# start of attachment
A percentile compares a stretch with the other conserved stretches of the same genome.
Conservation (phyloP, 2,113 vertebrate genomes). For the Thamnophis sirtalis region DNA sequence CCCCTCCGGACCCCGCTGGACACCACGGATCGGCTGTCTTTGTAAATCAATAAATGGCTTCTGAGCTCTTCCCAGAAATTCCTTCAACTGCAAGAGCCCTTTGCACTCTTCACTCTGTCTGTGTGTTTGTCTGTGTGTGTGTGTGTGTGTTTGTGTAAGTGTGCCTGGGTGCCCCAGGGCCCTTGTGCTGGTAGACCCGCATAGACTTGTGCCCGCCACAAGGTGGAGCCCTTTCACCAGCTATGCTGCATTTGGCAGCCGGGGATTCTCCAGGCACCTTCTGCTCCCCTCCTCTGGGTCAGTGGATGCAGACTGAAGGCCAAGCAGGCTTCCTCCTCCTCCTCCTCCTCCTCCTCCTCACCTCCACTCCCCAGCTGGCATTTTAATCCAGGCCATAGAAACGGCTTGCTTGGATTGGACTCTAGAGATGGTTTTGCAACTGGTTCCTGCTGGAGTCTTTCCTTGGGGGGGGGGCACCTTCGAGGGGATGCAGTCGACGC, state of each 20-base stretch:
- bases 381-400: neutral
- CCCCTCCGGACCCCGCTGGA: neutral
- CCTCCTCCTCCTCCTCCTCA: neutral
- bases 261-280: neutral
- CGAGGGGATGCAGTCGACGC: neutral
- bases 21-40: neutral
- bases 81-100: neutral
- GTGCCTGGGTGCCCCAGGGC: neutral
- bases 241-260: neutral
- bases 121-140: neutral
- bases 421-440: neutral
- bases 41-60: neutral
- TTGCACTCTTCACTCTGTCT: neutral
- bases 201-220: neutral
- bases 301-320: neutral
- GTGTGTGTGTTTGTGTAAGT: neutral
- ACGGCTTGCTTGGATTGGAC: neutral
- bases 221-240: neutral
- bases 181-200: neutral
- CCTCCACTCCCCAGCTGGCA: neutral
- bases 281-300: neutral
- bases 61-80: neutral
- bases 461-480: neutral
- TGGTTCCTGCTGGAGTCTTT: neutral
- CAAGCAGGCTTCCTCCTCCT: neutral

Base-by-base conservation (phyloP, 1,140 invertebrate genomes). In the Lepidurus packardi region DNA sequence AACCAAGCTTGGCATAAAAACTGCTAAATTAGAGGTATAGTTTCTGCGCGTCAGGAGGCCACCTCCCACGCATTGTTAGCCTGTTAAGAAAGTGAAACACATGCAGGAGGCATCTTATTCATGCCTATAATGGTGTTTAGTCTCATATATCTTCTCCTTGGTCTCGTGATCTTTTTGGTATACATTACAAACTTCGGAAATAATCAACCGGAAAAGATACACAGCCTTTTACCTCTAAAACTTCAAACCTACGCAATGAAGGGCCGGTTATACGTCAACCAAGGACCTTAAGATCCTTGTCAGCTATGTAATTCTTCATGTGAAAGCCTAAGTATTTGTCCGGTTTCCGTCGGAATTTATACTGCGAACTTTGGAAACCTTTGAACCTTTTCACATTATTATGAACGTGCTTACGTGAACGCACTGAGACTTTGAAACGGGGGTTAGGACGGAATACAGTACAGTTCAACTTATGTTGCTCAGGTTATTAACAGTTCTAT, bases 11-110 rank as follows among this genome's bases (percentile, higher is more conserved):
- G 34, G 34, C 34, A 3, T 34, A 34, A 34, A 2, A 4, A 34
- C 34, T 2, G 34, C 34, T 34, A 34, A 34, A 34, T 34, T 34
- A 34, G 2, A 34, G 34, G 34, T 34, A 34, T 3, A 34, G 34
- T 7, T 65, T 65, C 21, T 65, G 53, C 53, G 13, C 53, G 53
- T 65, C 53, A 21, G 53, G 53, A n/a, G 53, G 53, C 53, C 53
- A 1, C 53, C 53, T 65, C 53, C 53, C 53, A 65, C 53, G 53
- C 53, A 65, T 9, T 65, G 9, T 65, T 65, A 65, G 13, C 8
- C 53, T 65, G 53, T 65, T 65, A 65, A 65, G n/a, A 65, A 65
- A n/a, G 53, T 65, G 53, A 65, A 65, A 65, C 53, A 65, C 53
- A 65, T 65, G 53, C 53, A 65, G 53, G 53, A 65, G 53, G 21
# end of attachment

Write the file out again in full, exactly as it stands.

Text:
A percentile compares a stretch with the other conserved stretches of the same genome.
Conservation (phyloP, 2,113 vertebrate genomes). For the Thamnophis sirtalis region DNA sequence CCCCTCCGGACCCCGCTGGACACCACGGATCGGCTGTCTTTGTAAATCAATAAATGGCTTCTGAGCTCTTCCCAGAAATTCCTTCAACTGCAAGAGCCCTTTGCACTCTTCACTCTGTCTGTGTGTTTGTCTGTGTGTGTGTGTGTGTGTTTGTGTAAGTGTGCCTGGGTGCCCCAGGGCCCTTGTGCTGGTAGACCCGCATAGACTTGTGCCCGCCACAAGGTGGAGCCCTTTCACCAGCTATGCTGCATTTGGCAGCCGGGGATTCTCCAGGCACCTTCTGCTCCCCTCCTCTGGGTCAGTGGATGCAGACTGAAGGCCAAGCAGGCTTCCTCCTCCTCCTCCTCCTCCTCCTCCTCACCTCCACTCCCCAGCTGGCATTTTAATCCAGGCCATAGAAACGGCTTGCTTGGATTGGACTCTAGAGATGGTTTTGCAACTGGTTCCTGCTGGAGTCTTTCCTTGGGGGGGGGGCACCTTCGAGGGGATGCAGTCGACGC, state of each 20-base stretch:
- bases 381-400: neutral
- CCCCTCCGGACCCCGCTGGA: neutral
- CCTCCTCCTCCTCCTCCTCA: neutral
- bases 261-280: neutral
- CGAGGGGATGCAGTCGACGC: neutral
- bases 21-40: neutral
- bases 81-100: neutral
- GTGCCTGGGTGCCCCAGGGC: neutral
- bases 241-260: neutral
- bases 121-140: neutral
- bases 421-440: neutral
- bases 41-60: neutral
- TTGCACTCTTCACTCTGTCT: neutral
- bases 201-220: neutral
- bases 301-320: neutral
- GTGTGTGTGTTTGTGTAAGT: neutral
- ACGGCTTGCTTGGATTGGAC: neutral
- bases 221-240: neutral
- bases 181-200: neutral
- CCTCCACTCCCCAGCTGGCA: neutral
- bases 281-300: neutral
- bases 61-80: neutral
- bases 461-480: neutral
- TGGTTCCTGCTGGAGTCTTT: neutral
- CAAGCAGGCTTCCTCCTCCT: neutral

Base-by-base conservation (phyloP, 1,140 invertebrate genomes). In the Lepidurus packardi region DNA sequence AACCAAGCTTGGCATAAAAACTGCTAAATTAGAGGTATAGTTTCTGCGCGTCAGGAGGCCACCTCCCACGCATTGTTAGCCTGTTAAGAAAGTGAAACACATGCAGGAGGCATCTTATTCATGCCTATAATGGTGTTTAGTCTCATATATCTTCTCCTTGGTCTCGTGATCTTTTTGGTATACATTACAAACTTCGGAAATAATCAACCGGAAAAGATACACAGCCTTTTACCTCTAAAACTTCAAACCTACGCAATGAAGGGCCGGTTATACGTCAACCAAGGACCTTAAGATCCTTGTCAGCTATGTAATTCTTCATGTGAAAGCCTAAGTATTTGTCCGGTTTCCGTCGGAATTTATACTGCGAACTTTGGAAACCTTTGAACCTTTTCACATTATTATGAACGTGCTTACGTGAACGCACTGAGACTTTGAAACGGGGGTTAGGACGGAATACAGTACAGTTCAACTTATGTTGCTCAGGTTATTAACAGTTCTAT, bases 11-110 rank as follows among this genome's bases (percentile, higher is more conserved):
- G 34, G 34, C 34, A 3, T 34, A 34, A 34, A 2, A 4, A 34
- C 34, T 2, G 34, C 34, T 34, A 34, A 34, A 34, T 34, T 34
- A 34, G 2, A 34, G 34, G 34, T 34, A 34, T 3, A 34, G 34
- T 7, T 65, T 65, C 21, T 65, G 53, C 53, G 13, C 53, G 53
- T 65, C 53, A 21, G 53, G 53, A n/a, G 53, G 53, C 53, C 53
- A 1, C 53, C 53, T 65, C 53, C 53, C 53, A 65, C 53, G 53
- C 53, A 65, T 9, T 65, G 9, T 65, T 65, A 65, G 13, C 8
- C 53, T 65, G 53, T 65, T 65, A 65, A 65, G n/a, A 65, A 65
- A n/a, G 53, T 65, G 53, A 65, A 65, A 65, C 53, A 65, C 53
- A 65, T 65, G 53, C 53, A 65, G 53, G 53, A 65, G 53, G 21